You havent listed anything that would “confirm” that the other partners arent business savy and that your ideas are going to fly.  I also didnt see where you provided any data that adding whatever including a midlevel is going to work out well.  You actually mentioned that last year the financial picture didnt improve so im guessing that you havent “done the math” on your ideas.  I agree that you could easily disgruntle your partners if you arent careful.
                              Click to expand…


                              I’m not sure how I can confirm this to you.  Here’s an example though.  We have unused office space and a relatively long wait to get in for an appointment.  I get notes at least on a weekly basis (and sometimes daily) that a patient went elsewhere because they could get in sooner.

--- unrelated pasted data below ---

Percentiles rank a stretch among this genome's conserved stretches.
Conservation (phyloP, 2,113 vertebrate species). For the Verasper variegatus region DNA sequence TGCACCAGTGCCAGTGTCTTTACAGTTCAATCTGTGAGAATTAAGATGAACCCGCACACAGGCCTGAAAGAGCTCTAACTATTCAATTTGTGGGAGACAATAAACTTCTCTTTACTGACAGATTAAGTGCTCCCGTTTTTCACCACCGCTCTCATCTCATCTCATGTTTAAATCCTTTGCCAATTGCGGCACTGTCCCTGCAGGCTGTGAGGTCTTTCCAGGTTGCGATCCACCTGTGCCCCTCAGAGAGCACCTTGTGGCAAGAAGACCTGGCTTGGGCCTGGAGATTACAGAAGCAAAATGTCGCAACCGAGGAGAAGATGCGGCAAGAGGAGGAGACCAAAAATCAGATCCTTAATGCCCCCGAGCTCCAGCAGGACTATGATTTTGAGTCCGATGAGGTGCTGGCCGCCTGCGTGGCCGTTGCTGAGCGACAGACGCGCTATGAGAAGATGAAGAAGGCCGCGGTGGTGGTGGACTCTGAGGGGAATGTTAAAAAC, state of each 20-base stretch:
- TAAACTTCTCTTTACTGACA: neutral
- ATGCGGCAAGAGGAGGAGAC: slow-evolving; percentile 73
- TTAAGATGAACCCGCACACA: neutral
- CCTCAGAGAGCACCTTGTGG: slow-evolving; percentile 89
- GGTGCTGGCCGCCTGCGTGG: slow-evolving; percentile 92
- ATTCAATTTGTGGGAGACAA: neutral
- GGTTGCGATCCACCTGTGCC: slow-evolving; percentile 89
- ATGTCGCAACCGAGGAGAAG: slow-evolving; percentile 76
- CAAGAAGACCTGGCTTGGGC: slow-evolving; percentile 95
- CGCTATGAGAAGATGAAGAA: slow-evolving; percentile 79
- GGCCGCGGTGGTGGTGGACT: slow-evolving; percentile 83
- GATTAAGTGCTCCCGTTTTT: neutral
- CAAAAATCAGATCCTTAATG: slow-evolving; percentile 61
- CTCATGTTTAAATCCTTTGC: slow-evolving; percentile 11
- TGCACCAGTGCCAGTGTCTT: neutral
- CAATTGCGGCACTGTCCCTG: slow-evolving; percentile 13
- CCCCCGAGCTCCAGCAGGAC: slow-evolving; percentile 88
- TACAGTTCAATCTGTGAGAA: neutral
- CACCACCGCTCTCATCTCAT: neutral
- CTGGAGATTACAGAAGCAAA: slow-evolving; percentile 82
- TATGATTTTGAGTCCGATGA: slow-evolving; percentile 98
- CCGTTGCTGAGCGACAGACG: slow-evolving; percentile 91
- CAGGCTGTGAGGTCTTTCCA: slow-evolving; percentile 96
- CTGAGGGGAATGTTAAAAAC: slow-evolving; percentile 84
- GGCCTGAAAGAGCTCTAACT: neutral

No one in our office knows how to “do the math” on these ideas.  We don’t know of a specific formula to help determine whether to add another provider.  Any suggestions would be appreciated.

                              I’m not concerned with disgruntling my partners because we (usually) communicate well and are fairly open minded.
                              Click to expand…


                              You will want to run some actual numbers on this. Get a spread sheet and input number of pt inquiries (calls, emails, site hits, etc..), appointments, wait times, why they go elsewhere etc…Fwiw we run a 100% cash cosmetic practice so obvious differences but we follow every pt on every metric. From inquiry to d/c, where/why they came, etc…

                               

                               
                              Click to expand…


                              It’s very impressive, and an excellent idea to have data on every patient on every metric!  I will try to implement a similar idea although this may be tough since we are a high volume practice.  I think I would have to train the phone staff and maybe the MAs to collect more data.  Website data is easier since we get that quarterly from our IT guys.